I’m not sure exactly when I noticed it, but sometime in the last four weeks I realized that my Instagram feed was dominated by two things: 1) sanctimonious parenting-advice reels and 2) puzzling photos of restaurant dishes adorned by what can best be described as poop-emoji swirls.
At Antico Nuovo in Los Angeles, Chad Colby offers ribbons of duck liver as an accompaniment to house-made focaccia.
In New York City, Ignacio Mattos’s crew at Lodi is piping swirls of chicken liver mousse onto crunchy toast ovals. Across the country, there’s the chicken liver mousse at Daytrip, a self-described “party restaurant and bottle shop” in Oakland, California, which boasts chicken mousse piped on top of house-made brioche. Gone are the rustic, nose-to-tail liver spreads smeared onto toasted country bread we saw in the mid-aughts. The ’20s are here, and we’re ordering jaunty poop swoops.
The poop swoop isn’t just for livers — though truly, there’s a real internal-organ synergy there. At Missy Robbins’s Brooklyn restaurant Misi, whipped ricotta is ribboned onto crostini. It’s vaguely reminiscent of soft serve, which itself has dominated restaurant menus for the past half-dozen years as restaurants downsized their pastry teams; but the piping still looks more like cake decoration than something that belongs in a cone or cup. It’s vaguely reminiscent of the iconic, embattled Sqirl toast. But these ricotta swirls don’t telegraph effortless cool. They say loudly and clearly: “A cook stood, hunched over the counter, carefully piping this with a pastry bag.”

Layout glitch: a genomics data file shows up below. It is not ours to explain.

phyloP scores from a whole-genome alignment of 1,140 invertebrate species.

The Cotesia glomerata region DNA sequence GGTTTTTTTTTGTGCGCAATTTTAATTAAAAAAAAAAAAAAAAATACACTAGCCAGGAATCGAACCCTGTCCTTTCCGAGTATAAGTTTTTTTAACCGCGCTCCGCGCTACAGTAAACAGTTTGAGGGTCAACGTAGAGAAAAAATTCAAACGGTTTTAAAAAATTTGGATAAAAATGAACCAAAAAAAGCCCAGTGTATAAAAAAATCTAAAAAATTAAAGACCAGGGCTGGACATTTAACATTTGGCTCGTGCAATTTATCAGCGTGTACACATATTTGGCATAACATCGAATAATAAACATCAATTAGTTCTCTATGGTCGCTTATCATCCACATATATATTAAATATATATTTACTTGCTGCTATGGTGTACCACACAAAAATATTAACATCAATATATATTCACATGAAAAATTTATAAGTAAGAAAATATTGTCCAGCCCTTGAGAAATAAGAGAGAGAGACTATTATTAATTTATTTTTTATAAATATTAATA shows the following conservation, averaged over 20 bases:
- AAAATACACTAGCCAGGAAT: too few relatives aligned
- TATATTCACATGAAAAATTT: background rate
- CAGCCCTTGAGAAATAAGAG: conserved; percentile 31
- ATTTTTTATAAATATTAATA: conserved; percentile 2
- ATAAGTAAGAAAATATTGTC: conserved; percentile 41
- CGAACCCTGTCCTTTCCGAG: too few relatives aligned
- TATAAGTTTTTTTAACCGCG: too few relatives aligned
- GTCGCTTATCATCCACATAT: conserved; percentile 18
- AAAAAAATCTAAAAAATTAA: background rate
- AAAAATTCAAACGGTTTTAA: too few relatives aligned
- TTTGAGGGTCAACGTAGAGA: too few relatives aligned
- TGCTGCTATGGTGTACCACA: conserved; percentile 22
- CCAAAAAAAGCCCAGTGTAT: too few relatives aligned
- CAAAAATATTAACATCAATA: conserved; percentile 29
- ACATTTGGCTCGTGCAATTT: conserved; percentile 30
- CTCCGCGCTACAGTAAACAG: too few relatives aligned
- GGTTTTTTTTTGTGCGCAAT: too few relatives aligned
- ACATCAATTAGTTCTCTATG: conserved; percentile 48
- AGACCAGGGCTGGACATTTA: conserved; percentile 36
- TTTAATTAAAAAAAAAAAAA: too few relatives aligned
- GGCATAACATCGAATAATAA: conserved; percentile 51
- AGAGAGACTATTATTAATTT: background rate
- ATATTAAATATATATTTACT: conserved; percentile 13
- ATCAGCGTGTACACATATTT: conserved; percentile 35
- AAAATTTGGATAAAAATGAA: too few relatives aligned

The originator of the trend is likely the chocolate hazelnut tart at Wildair, Jeremiah Stone and Fabián von Hauske Valtierra’s groundbreaking small-plates-and-natural-wine destination on Manhattan’s Lower East Side. All of these swirly toasts seem highly indebted to von Hauske Valtierra’s chocolate hazelnut tart, which has been on the Wildair menu in some form since the restaurant opened in 2015. It features a short crust with hazelnut praline (in the early days, sometimes it would be peanuts instead of hazelnuts), and chocolate cremeux. The piping evolved from round…
… to boldly squiggly…
The tart in October 2015 Nick Solares
… to what it’s best-known as now — the tightly zig-zagging ribbons.
I sent von Hauske Valtierra a few reference photos of what other restaurants have been up to, then called him up. What did he make of all this?
“I would never say those people you sent me copied ours,” he says right off the bat. “But I know a lot of people follow us… For the longest time, we were very aggressive in putting it out there. My social media was just tart photos for like a year and a half. It was something very specific to the restaurant, and we posted about it like every single day.” It’s true — scroll way back through the Wildair feed and through von Hauske Valtierra’s personal grid, and you’ll find plenty of photos of the tart.
Von Hauske Valtierra calls this style of ribbon piping “swirls or swirlies” — he doesn’t know of a formal name.